March 15, 2018

Changes urged for Erin pit proposal

With town council expected to decide soon on whether to support expansion of the Halton Crushed Stone (HCS) gravel pit just south of Erin village, community members are renewing objections and proposing changes to the project.

A second public meeting was held March 6, with James Parkin of MHBC Planning providing an update on behalf of HCS.

“There has been a good consultation process,” said Parkin, noting that there are no outstanding objections from the Ministry of Natural Resources, Credit Valley Conservation, or the consultants who have peer reviewed HCS studies of hydrogeology, noise, traffic and visual impact.

“The proposal has withstood scrutiny, and we have made changes that are responsive to the community,” he said.

The existing pit west of Tenth Line is 300 metres from the road, but the expansion could bring it to within 30 metres. HCS says it plans a setback of 60 metres in Phase 1, in a radius from the corner closest to the McCullogh subdivision.

Other changes include increased berm heights, tree and shrub plantings along County Road 52, a noise audit, stockpile height limitations, a dust management plan and an annual water level data report to the town.

Residents Sharon Cranstone and Roy Val are urging a setback of 300 metres in the northwest corner. This is not a legal requirement, since the land is already zoned from extraction, but the County Official Plan does specify a 300-metre “yellow ribbon” setback for new zoning around urban areas.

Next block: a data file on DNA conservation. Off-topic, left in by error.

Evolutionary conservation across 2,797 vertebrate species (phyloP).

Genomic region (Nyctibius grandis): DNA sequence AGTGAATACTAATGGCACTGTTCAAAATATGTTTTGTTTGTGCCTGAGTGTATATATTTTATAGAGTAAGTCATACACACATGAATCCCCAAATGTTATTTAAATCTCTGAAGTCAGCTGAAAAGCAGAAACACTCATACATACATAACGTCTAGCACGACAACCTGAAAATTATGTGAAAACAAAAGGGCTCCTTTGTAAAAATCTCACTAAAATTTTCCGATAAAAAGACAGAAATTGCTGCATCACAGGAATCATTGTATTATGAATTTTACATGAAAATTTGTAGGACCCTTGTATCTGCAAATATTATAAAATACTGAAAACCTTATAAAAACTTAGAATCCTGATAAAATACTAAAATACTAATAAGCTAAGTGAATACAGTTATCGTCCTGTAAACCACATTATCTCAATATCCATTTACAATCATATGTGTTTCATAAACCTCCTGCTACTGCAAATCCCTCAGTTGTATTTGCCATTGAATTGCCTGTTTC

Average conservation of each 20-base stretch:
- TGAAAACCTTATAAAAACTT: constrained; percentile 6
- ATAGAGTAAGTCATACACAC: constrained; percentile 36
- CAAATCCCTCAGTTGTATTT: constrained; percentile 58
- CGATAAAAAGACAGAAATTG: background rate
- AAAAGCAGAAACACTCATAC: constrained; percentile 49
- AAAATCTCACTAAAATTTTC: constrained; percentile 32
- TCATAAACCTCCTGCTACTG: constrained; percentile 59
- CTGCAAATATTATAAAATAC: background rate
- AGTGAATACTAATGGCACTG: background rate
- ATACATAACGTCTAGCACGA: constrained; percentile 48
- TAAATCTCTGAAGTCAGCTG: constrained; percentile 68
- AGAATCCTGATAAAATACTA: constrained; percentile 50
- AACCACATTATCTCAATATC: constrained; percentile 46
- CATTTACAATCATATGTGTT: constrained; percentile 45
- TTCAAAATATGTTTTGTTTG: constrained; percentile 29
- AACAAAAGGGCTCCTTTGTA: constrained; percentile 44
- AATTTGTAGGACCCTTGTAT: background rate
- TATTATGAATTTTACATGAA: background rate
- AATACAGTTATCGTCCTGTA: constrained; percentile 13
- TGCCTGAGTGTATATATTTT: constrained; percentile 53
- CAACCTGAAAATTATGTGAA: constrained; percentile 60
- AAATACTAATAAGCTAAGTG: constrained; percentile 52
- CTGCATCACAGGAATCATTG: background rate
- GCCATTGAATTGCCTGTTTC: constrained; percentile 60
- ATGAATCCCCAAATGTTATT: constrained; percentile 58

They want the setback increased to 60 metres for the whole length of the pit along County Road 52, an increase of berm height and more extensive tree planting and landscaping. They want HCS to pave the first 300 metres of Tenth Line to reduce dust, and a setback of extraction near the Tenth Line.

They either want extraction in the northwest corner delayed until the final phase of the pit lifespan, to allow the trees to grow into a screen, or to have extraction in that area done first and completed in 18 months.

Cranstone and Val are also concerned about the environmental impact of asphalt being recycled and stored on the site. They want leachate testing and a limit on the volume equal to 10 per cent of exported gravel. HCS says asphalt is not a significant risk.

They also want to know why various provisions in the 1976 Ontario Municipal Board ruling that approved the original pit, and the development agreement that followed, were never enforced.

These include requirements that the pit owner pave a section of Tenth Line; create turning lanes where the Winston Churchill Blvd. haul route meets both County Road 52 and County Road 124, and reconstruct/maintain Winston Churchill to county standards.

David and Caitlin Piva, who live close to the existing pit, said there is a problem with gravel trucks parking on the Tenth Line and using their back-up beepers prior to 6 a.m. They are also concerned about rocks that fall onto the road from loaded trucks, and say that with high stockpiles of gravel in the pit, existing berms are not adequate.

Even though Credit Valley Conservation is predicting the expansion will not affect groundwater, they are still concerned about their well water.

Resident Karen Maxwell said dust from the pit on local properties remains an ongoing problem. She also reminded council that the 1976 OMB ruling approved the original pit with an assumption that extraction would take place prior to construction of a nearby subdivision.

Councillor Matt Sammut did not attend the meeting, and has declared a conflict of interest since his residence is in that subdivision.